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  1. POLYMERS A guide for GCSE students 2010 SPECIFICATIONS KNOCKHARDY PUBLISHING

  2. POLYMERS INTRODUCTION This Powerpoint show is one of several produced to help students understand selected GCSE Chemistry topics. It is based on the requirements of the AQA specification but is suitable for other examination boards. Individual students may use the material at home for revision purposes and it can also prove useful for classroom teaching with an interactive white board. Accompanying notes on this, and the full range of AS and A2 Chemistry topics, are available from the KNOCKHARDY WEBSITE at... www.knockhardy.org.uk All diagrams, photographs and any animations in this Powerpoint are original and created by Jonathan Hopton. Permission must be obtained for their use in any work that is distributed for financial gain.

  3. POLYMERS • CONTENTS • What is polymerisation? • Types of polymerisation • Addition polymerisation of ethene • Other polymerisation examples • Sources of monomers • Disposal of polymers • Questions For more detailed information on fractional distillation, cracking and the properties of hydrocarbons such as alkanes and alkenes, see the appropriate Powerpoint on the Knockhardy GCSE site. www.knockhardy.org.uk/gcse.htm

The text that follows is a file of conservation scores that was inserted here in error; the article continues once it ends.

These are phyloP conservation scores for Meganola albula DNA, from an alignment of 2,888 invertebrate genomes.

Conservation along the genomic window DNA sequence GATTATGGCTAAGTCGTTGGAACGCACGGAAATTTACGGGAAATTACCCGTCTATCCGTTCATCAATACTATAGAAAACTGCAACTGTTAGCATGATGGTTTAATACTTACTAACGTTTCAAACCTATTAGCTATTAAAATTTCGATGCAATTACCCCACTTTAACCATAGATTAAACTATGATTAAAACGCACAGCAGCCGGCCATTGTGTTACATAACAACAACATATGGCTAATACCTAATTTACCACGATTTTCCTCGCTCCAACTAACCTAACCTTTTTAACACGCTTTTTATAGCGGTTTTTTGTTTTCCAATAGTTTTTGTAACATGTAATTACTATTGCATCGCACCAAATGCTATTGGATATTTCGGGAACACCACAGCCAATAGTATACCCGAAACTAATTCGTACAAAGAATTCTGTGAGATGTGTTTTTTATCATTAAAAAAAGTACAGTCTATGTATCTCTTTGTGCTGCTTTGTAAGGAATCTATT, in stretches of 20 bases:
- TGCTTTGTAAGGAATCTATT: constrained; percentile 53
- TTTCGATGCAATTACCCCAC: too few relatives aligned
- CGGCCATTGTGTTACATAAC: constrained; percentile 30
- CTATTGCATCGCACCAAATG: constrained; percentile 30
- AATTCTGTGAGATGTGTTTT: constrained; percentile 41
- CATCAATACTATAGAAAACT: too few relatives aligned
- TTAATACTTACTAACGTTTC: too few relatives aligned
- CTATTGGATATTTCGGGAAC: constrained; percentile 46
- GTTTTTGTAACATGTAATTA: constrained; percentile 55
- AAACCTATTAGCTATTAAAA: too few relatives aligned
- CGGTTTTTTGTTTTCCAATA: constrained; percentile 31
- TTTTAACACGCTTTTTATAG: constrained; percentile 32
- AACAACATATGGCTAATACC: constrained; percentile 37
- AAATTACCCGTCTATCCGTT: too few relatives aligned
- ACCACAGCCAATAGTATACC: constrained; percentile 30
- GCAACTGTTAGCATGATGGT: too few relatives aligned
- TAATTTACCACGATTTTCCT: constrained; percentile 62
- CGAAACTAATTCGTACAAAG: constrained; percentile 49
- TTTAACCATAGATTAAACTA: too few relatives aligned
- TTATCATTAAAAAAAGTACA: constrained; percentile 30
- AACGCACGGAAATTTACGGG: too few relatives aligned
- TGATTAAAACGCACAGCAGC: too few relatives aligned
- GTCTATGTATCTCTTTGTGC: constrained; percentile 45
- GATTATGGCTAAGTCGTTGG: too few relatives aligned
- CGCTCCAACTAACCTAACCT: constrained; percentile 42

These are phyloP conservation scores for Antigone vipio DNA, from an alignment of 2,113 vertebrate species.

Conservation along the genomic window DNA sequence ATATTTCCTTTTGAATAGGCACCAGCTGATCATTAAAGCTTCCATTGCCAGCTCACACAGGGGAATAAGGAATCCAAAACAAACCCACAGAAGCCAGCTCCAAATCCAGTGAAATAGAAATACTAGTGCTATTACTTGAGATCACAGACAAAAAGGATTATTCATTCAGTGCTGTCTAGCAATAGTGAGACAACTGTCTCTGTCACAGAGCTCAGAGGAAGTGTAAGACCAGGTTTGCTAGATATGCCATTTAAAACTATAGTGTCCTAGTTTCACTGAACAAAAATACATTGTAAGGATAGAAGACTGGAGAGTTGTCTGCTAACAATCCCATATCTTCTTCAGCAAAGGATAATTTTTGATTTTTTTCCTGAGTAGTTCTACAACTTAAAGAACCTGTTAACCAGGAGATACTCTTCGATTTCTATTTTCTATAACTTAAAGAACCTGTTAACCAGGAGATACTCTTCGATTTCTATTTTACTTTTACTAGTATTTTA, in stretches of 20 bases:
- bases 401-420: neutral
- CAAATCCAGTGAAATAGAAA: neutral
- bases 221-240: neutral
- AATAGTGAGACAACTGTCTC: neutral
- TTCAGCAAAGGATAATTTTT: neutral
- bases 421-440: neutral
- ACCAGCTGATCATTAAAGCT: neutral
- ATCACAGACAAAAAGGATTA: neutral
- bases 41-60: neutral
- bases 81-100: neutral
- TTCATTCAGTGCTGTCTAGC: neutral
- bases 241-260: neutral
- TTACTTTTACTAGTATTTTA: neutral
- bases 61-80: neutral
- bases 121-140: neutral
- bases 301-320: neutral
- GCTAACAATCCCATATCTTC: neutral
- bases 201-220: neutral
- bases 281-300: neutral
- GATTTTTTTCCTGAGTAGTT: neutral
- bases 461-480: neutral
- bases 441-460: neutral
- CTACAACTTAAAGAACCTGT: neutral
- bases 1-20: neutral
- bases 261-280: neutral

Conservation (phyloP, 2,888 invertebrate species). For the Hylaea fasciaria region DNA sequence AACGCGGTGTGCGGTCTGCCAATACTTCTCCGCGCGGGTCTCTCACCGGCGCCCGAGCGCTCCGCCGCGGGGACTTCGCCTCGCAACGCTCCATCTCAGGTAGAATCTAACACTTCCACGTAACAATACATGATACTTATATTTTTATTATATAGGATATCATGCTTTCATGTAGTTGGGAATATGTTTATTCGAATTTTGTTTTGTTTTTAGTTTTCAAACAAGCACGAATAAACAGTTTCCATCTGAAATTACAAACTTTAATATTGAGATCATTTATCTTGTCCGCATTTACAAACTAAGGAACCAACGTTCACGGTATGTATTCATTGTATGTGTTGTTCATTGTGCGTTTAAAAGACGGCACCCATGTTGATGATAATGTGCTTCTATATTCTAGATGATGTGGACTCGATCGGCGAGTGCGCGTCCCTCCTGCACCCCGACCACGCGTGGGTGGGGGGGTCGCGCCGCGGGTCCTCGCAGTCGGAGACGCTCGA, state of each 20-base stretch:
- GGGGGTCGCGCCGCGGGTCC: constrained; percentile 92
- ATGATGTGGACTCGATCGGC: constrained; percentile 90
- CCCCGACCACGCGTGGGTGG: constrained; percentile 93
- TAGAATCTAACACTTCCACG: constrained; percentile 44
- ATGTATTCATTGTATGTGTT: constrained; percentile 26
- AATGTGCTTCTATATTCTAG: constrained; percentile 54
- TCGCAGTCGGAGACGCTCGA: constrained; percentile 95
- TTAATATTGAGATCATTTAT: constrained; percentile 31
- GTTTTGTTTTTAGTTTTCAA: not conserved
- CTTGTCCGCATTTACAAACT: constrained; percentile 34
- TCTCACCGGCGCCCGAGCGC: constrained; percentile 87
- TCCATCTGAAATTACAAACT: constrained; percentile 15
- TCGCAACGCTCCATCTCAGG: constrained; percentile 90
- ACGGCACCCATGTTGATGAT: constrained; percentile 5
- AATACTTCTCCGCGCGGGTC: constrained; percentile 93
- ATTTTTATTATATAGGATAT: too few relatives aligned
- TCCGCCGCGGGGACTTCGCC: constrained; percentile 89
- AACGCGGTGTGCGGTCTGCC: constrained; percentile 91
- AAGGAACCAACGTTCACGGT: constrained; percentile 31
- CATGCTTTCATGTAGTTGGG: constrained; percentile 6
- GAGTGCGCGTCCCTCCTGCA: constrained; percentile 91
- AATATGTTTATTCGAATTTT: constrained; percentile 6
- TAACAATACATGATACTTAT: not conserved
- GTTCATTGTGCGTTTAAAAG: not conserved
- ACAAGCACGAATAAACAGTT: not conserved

4. WHAT IS POLYMERISATION?

  5. POLYMERISATION A process in which small molecules called monomers join together into large molecules consisting of repeating units.

  6. POLYMERISATION A process in which small molecules called monomers join together into large molecules consisting of repeating units. There are two basic types

  7. POLYMERISATION A process in which small molecules called monomers join together into large molecules consisting of repeating units. There are two basic types ADDITION all the atoms in the monomer are used to form the polymer examples poly(ethene), polystyrene, pvc, ptfe

  8. POLYMERISATION A process in which small molecules called monomers join together into large molecules consisting of repeating units. There are two basic types ADDITION all the atoms in the monomer are used to form the polymer examples poly(ethene), polystyrene, pvc, ptfe CONDENSATIONmonomers join up the with expulsion of small molecules not all the original atoms are present in the polymer examples nylon, polyesters, pva